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Conversations with aliens Conversations with aliens
by Jan Sand
2006-10-31 09:58:59
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Kurt Vonnegut once speculated that if a friendly alien landed his spaceship in a populated area and made his greeting speech in his native language, which consisted of tap dancing and farting, he would have a very aggressive reception.

Stanislaus Lem, another marvelous writer with curiosity about communication, told a story wherein a pair of Earth astronauts became frustrated with the natives of a strange planet. They looked like loaves of bread and totally refused to answer queries about their planet. The enraged Earth explorers finally destroyed the entire place.

These ideas about human-nonhuman communication are not particularly optimistic and although there have been stories of horse whisperers the general misunderstandings in interspecies gossip has most likely led more towards hoarse whispering.

My own experiences with animals have had questionable success. Aside from parrots and a couple of other clever type birds, the expectations of a conversation in human words are nil. So flexibility in sounds not usually associated with human speech must be acquired or we need to resort to gestures, which can be significantly useful.

I am aware that chimps and bonobos have great symbolic linguistic capabilities and dolphins also have revealed reasonable communicative talents, but I must admit in my casual peripatations through New York City and Helsinki that I have encountered none of these. So I must be satisfied with whatever wildlife that presents itself.

My Finnish is not terribly competent, so I make do with dogs, cats, pigeons, ducks, squirrels, seagulls, horses, sparrows, crows, jackdaws, magpies and tits (the kind that flies - the other kind is visually interesting but totally silent, at least to my attentive ear). I have never been able to catch the ear of any insects. Probably because their ears are located in improbable places and because of the mayhem humans regularly inflict on insects we are not considered particularly friendly by them. Occasionally an adventurous horsefly will attempt to share a meal with me but since he obviously refuses to wash his hands before meals, I decline the opportunity.

Some bird sounds can be made by a high chirp done with a high pressure kiss. Another sparrow sound is done by squirting saliva through your teeth with tongue pressure. Dog and cat sounds are done with the vocal chords. Crow sounds are done with air pressure on the back of the tongue to vibrate the tongue against the inside of the mouth. That can be done softly or quite loudly.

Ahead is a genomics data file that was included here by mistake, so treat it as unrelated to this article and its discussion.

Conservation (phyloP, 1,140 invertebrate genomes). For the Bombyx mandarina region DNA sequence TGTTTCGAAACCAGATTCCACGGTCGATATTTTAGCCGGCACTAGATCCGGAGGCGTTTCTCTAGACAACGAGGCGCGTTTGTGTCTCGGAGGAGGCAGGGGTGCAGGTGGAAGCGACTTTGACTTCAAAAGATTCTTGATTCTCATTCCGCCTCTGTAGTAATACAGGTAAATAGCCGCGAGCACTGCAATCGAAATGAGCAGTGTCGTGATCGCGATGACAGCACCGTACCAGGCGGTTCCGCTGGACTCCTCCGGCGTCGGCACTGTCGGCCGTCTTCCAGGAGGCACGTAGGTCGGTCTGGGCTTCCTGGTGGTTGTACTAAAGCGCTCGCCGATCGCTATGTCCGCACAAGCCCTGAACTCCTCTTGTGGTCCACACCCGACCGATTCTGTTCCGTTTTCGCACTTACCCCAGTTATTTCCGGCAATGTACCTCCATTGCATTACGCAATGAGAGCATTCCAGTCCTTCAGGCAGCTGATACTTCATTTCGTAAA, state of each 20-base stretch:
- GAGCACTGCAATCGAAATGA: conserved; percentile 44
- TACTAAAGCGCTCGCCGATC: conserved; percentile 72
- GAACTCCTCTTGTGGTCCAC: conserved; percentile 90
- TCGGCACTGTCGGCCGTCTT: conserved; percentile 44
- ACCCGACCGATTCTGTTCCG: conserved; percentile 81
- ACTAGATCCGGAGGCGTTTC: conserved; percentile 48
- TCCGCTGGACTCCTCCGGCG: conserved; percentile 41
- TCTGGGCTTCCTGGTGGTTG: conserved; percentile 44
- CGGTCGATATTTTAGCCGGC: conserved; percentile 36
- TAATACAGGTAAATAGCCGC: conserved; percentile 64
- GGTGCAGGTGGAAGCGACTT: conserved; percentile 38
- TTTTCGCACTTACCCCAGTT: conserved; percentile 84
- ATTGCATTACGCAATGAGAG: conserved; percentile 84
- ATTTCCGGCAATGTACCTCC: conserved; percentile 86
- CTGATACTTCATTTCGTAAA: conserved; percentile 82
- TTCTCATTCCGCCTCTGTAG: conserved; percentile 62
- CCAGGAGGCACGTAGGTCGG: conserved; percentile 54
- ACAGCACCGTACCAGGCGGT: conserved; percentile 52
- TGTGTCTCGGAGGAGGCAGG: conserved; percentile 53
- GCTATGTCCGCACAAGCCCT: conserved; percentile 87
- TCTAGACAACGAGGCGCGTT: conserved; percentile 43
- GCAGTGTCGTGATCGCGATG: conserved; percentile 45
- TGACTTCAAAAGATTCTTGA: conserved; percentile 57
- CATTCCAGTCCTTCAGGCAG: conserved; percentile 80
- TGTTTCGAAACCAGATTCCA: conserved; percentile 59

Different animals, even of the same species, respond differently, more or less in the same way that different people respond differently. Crows and jackdaws are smart enough to be very suspicious of people. Pigeons are easier to convince and seagulls can go either way. The big problem is not with the animals but with people passing by and who seem to possess an inherent fear and hatred of animals.

Small children have a fierce inner drive to frighten and chase birds. The people, of course, are sure I am somewhat insane to be so friendly to animals and I reciprocate with a like judgment on their attitude. I have had people fling open their windows and scream at me for my interest in fellow creatures. It is amusing and slightly uncomfortable.

When passing a dog being walked by its owner, if you look at the dog instead of the owner, the dog, not used to being treated as an equal creature, can react in several possible ways. It can return the friendly interest, it can be suspicious or it can be frightened and start barking. Cats are usually very cautious and tend to run.

Humans have some universal communication reactions. Smiling, laughing, frowning, and several facial expressions are common to all humanity, as are some total body gestures. Dogs and cats and several other animals, in my experience, blink their eyes slowly as a friendly gesture. Dogs pant with joy and if they get pleasurably excited they sneeze. Licking motions with the tongue, not necessarily with contact, can indicate friendliness. Cats make all sorts of different meows but they are not easily describable. Offering food to animals is a universal gesture of friendship, but likely to evoke nasty reactions from people nearby.

I haven't had contact from any of the larger carnivores who might interpret my proximity as a friendly offer of myself as food, but quite a few smaller species have never made an aggressive gesture to me even if they might be considered 'wild'.

People are a different matter…


 
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